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Australian Belly Dance - a History

Updated on April 23, 2020
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After a career as a flamenco dancer, Marisa turned to belly dance in her retirement and loves sharing her knowledge of the art form.

People think of belly dance as a Middle Eastern phenomenon but actually, apart from a few high-profile dancers, the art of belly dance has become debased in its native lands. Instead it has flourished in many Western countries, becoming a vehicle for empowerment for women and a safe, fulfiling exercise for mature women. Australia is no exception.

Dance is an art that is hard to write down, so it's passed on from dancer to dancer. It's humbling to think that we're all part of a long line of dancers stretching back for generations! American Tribal Style has a lovely prayer in which they thank their teachers - and it reminded me to reflect on how my belly dance journey connects to the past, and express my gratitude to that lineage.

Australia's Belly Dance Roots - the 1950's

I can trace my "teaching line" back to the 1950's, when belly dance was brought to Australia by immigrants after the Second World War. Thousands of refugees from all over Europe and the Middle East came to Australia at that time and transformed Australian culture. The foodie culture and great coffee in Sydney and Melbourne are entirely thanks to those new arrivals, and belly dance was another benefit of their arrival!

Rozeta Ahalyea was one of those migrants, from Greece. These days, she lives in retirement on the Gold Coast, and still teaches privately.

She could be called the mother of belly dancing in Australia, because she taught Terezka Drznik and Amera Eid, who taught so many of the belly dance teachers and performers in the country today (including me!).

I did only one workshop with Amera Eid, but my very first belly dance class was at her studio, Amera's Palace. At the time, it was a tiny studio in Enmore, and my teacher there was Shemiran Ibrahim.

I stayed with Shemiran when she started her own school, but I soon wanted to challenge myself more and joined Terezka's classes in her city studio, a cavernous space up a rickety stair which has since been demolished to make way for a huge skyscraper. I learned a lot from her classes; but when she insisted I move up to the Advanced class I felt overwhelmed (many of the other students were professionals). As someone who had already studied ballet, jazz and flamenco, I felt I'd been encouraged to progress too fast through the beginners' classes, and I needed to go back and get the fundamentals right.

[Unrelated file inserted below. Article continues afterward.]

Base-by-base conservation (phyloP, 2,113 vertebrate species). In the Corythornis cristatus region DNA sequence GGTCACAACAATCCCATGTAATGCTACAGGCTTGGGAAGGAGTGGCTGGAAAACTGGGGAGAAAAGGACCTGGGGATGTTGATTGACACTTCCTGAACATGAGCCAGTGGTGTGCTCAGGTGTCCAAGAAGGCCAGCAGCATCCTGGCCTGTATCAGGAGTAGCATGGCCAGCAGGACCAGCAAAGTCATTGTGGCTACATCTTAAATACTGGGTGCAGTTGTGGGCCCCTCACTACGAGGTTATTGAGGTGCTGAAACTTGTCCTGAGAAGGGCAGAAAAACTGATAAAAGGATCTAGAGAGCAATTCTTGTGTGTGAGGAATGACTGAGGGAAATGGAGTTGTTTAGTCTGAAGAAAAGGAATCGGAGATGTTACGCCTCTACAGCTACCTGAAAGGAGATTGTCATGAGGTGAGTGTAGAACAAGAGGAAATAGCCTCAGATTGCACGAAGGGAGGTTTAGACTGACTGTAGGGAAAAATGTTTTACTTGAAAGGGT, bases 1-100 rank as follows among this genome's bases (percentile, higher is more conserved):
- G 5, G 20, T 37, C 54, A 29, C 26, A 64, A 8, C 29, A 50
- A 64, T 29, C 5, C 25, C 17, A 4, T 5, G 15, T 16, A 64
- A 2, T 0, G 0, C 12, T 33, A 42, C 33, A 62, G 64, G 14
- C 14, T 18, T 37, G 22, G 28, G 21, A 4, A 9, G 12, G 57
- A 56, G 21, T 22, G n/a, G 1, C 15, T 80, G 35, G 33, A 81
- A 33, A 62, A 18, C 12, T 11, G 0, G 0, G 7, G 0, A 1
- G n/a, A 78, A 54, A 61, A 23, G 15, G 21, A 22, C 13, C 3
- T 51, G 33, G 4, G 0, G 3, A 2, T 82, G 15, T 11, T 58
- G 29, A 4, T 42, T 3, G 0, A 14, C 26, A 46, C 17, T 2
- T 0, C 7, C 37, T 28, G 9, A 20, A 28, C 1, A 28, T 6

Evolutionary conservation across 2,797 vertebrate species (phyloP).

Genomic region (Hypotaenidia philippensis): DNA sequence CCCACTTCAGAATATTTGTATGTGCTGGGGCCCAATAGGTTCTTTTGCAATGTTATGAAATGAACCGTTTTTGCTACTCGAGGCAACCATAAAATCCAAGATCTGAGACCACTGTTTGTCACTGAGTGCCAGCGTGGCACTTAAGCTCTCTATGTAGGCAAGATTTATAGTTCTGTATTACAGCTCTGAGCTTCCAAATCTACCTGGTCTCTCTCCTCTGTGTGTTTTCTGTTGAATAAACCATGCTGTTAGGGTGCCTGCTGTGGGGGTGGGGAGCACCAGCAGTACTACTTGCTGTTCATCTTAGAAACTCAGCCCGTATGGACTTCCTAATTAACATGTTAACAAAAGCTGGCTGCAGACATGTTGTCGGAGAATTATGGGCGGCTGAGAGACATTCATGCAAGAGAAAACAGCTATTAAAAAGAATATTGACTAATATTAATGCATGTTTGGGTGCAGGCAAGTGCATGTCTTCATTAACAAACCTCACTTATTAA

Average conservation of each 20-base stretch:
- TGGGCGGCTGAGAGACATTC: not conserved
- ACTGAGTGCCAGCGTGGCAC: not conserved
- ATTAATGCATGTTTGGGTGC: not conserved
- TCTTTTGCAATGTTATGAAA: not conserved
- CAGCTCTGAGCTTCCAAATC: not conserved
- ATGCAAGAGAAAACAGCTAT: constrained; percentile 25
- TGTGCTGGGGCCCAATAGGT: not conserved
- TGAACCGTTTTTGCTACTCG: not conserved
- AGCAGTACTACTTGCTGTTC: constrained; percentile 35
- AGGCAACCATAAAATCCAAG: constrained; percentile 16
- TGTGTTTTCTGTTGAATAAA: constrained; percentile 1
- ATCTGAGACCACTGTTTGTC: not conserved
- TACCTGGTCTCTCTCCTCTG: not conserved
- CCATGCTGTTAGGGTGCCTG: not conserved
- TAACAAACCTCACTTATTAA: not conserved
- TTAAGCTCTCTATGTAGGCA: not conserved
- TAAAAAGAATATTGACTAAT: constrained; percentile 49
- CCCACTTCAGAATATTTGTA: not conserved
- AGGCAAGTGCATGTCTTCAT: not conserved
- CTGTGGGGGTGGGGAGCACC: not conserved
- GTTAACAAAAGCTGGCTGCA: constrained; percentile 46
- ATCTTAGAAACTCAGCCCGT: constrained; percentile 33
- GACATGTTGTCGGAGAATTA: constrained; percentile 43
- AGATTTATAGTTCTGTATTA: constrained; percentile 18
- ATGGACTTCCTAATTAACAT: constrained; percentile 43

Along with Amera and Terezka, there was another master teacher in Sydney - Leonie Sukan, organiser of the legendary Sydney Middle Eastern Dance Festival. Here she is in the green costume.

Leonie was one of the few teachers in Sydney who taught Turkish style - which I love for its "let it all hang out" vibe, compared to the restrained Egyptian style! So that was one attraction. But my main reason for joining her school was that her partner Ruth taught a technique class - or so I thought. Each year, the school mounted a unique and ambitious "belly dance pantomime" and I soon discovered that Ruth's class was turned over to rehearsals for half the year - so although I liked the school and the students, I had to look for another "home".

I found that home at a small school in my local area, run by Faye Leister. It's the closest I ever came to learning from the other famous teacher in Sydney, Jrisi Jusakos (Faye had learned from her). It wasn't a demanding class but it gave me some wonderful performance opportunities at community fairs and old folks' homes. Those events gave me some of my most treasured memories of belly dancing.

But eventually I felt the need to stretch myself again, and I found the answer back where I started - at Amera's Palace! By this time Amera had sold the Palace to Ali Higson and it had moved to a big airy space in Marrickville and my teacher was Cynthia Tabone.

I'm not sure if it's because Cynthia is also a trained teacher in the real world, or because she studied her craft outside Australia and learned a different method, but I learned more about technique from Cynthia than all my other teachers combined. I am only sorry I discovered her so late in life!

There are other teachers who deserve a mention. I've got Rachel Bond from Inspire Belly Dance to thank for finally teaching me to play zills. And Dee Thomson of Tribal Blossoms for her amazing workshop on sword. The mention of Tribal reminds me that I haven't mentioned the other famous teacher in the Sydney area - Devi Mamak. She is the foremost American Tribal Style teacher in Australia and I love watching her perform. Unlike some Tribal dancers she is not an ice maiden - even in a sombre piece you can sense her warmth, and when the mood is joyful she is wonderfully cheeky! I can't claim her as a teacher except indirectly, because I did an introductory term of ATS with one of her Ghawazi Caravan team, Cristie Fuller. Here they are together in a typical duo.

I'm in my sixties now. Without the lure of performing, I"m less motivated to get involved in belly dance, and have been flirting with various dance styles in my retirement. But I will always be grateful to all the belly dance teachers who contributed to my wonderful journey through the art.

© 2020 Marisa Wright

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